The Brooklyn Nets star has not played an NBA game for nearly seven weeks. That left Kevin Durant fielding plenty of questions about his strained left hamstring, which has kept him sidelined for the past 20 games and counting.
“I feel great,” Durant said Thursday before the Nets played the Charlotte Hornets. “I feel like it’ll be soon that I can be out there with my teammates.”
Yet, Durant did not just address his injury and subsequent rehab. Durant also apologized for having an argument with comedian Michael Rapaport on Twitter via direct message, a private conversation that Rapaport made public because of Durant’s frequent personal insults, homophobic slurs and profanity.
“I’m sorry that people have seen that language I’ve used,” Durant said. “It’s not really what I want people to see and hear from me. But hopefully I can move past it and get back on the floor.”
Durant is active on his social media accounts and often responds directly to media members and fans that criticize him.
“It was a private conversation with him and the other party,” Nets coach Steve Nash said of Durant’s exchange with Rapaport. “We’ve talked about it internally. But we’ll keep all of that stuff internal.”
The Nets sounded more forthcoming, however, about Durant’s injury. That started with whether Durant could return for the Nets’ back-to-back in Chicago on Sunday or against New York on Monday.
“I doubt he would play in either of those games, but he’s progressing,” Nash said. “We’re monitoring it and continuing to push and finding him opportunities within that structure to get high-intensity loads in so we can measure for when it’s safe for him to come back and play. Everything is progressing the way we’d like, and fingers crossed it won’t be too long.”
When that will be remains unclear.
Durant said he has spent the past month working out in the weight room, improving his conditioning and occasional games of four-on-four. Though Durant has completed in a full-court scrimmage, he argued the next step has more to do with “running up and down the floor as opposed to having five guys out there.”
“It’s good to get a few of those sessions in before I want to jump into an NBA game,” Durant said. “That’s what we’ve been doing the last few days and what we’ll do going forward.”
Durant has become accustomed to sitting for extended periods of time on the sideline.
He missed the entire 2019-20 season, his first with Brooklyn, after rupturing his right Achilles tendon in Game 6 of the 2019 NBA Finals against the Toronto Raptors, which marked his final game with the Golden State Warriors. Before that, Durant missed nine playoff games because of a strained right calf.
Before his most recent absence, Durant missed nine games this season due to the NBA’s health and safety protocols (six) and for maintenance on his Achilles (three).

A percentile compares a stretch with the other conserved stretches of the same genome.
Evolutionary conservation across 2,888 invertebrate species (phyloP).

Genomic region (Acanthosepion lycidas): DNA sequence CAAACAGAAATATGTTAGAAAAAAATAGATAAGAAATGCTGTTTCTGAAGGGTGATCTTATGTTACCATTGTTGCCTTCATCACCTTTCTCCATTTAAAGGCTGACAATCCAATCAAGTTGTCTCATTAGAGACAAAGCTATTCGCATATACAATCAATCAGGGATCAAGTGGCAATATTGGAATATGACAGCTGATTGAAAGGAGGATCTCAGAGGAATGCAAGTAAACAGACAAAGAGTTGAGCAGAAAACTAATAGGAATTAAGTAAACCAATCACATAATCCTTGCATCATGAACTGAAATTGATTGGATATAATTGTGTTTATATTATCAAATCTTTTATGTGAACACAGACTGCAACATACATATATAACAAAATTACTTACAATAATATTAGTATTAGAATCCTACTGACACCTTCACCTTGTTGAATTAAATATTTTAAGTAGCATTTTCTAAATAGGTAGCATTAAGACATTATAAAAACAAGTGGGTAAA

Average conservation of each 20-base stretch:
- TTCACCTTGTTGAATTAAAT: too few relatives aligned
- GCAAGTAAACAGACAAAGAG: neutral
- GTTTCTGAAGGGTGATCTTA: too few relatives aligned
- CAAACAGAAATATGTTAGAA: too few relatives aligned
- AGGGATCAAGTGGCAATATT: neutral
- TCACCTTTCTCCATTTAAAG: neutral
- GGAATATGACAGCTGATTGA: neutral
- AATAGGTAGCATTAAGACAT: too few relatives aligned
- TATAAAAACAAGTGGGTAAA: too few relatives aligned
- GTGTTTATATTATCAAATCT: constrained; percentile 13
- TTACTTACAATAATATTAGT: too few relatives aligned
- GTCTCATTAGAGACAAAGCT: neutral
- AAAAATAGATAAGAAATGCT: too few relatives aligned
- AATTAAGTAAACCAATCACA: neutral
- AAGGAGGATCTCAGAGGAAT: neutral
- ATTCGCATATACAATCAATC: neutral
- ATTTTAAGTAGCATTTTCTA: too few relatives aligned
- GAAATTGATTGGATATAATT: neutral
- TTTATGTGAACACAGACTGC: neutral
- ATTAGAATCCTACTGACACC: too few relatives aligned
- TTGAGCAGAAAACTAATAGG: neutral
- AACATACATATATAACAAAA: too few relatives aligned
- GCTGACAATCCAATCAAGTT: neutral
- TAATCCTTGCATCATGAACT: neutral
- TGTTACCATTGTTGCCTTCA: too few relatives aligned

“Being patient is the key,” Durant said. “Just knowing that we got a long season and I knew that I had some time to recover and still be able to play in the regular season. I was optimistic about that. It sucks not to play the game. But there’s much worse that can happen.”
Durant injured his left hamstring against the Warriors on Feb 13. Then, Durant believed he had just suffered a Grade 1 strain, and the Nets announced he would miss at least the next two games. But then the Nets ruled Durant out through at least NBA All-Star weekend (March 7) after a second MRI. Durant said that test confirmed his strain “was a little deeper” than Grade 1.
“I didn’t feel a ton of pain. But you don’t want to force one of these injuries where you go out there and make it worse,” Durant said. “In my mind I was like, ‘I can play.’ But you got to be smart and cautious with this type of injury. I tried to patient with it all and rehab as hard as a I can.”
Fortunately for the Nets (33-15), they still have the Eastern Conference’s best record and have gone 17-3 during his absence. Though the Nets have also had some overlapping absences to their two other stars in Kyrie Irving (15 games) and James Harden (three), never did those absences coincide with the other. The Nets have also recently acquired former All-Stars Blake Griffin and LaMarcus Aldridge on the buyout market. Had the Nets not been as successful, Durant bristled about whether that would have affected the timing of his return.
“I don’t even what to think about the hypothetical you presented to me,” Durant said. “I don’t know what would’ve happened if we weren’t winning games. I don’t think no one would’ve forced me to play. They just wanted me to get healthy. I probably wouldn’t have forced it either.”
Durant also thrived in the 19 games he played this season. He averaged 29 points while shooting 52.4% from the field and 43.4% from 3-point range along with 7.3 rebounds and 5.3 assists. Should he maintain that production whenever he returns, Durant would eclipse the career averages he has posted in all of those areas in his 13th NBA season.
“I’ll figure that out over time whenever I get out there,” Durant said. “Whatever position coach puts me in, I’m looking forward to trying to conquer that as best as I can.”
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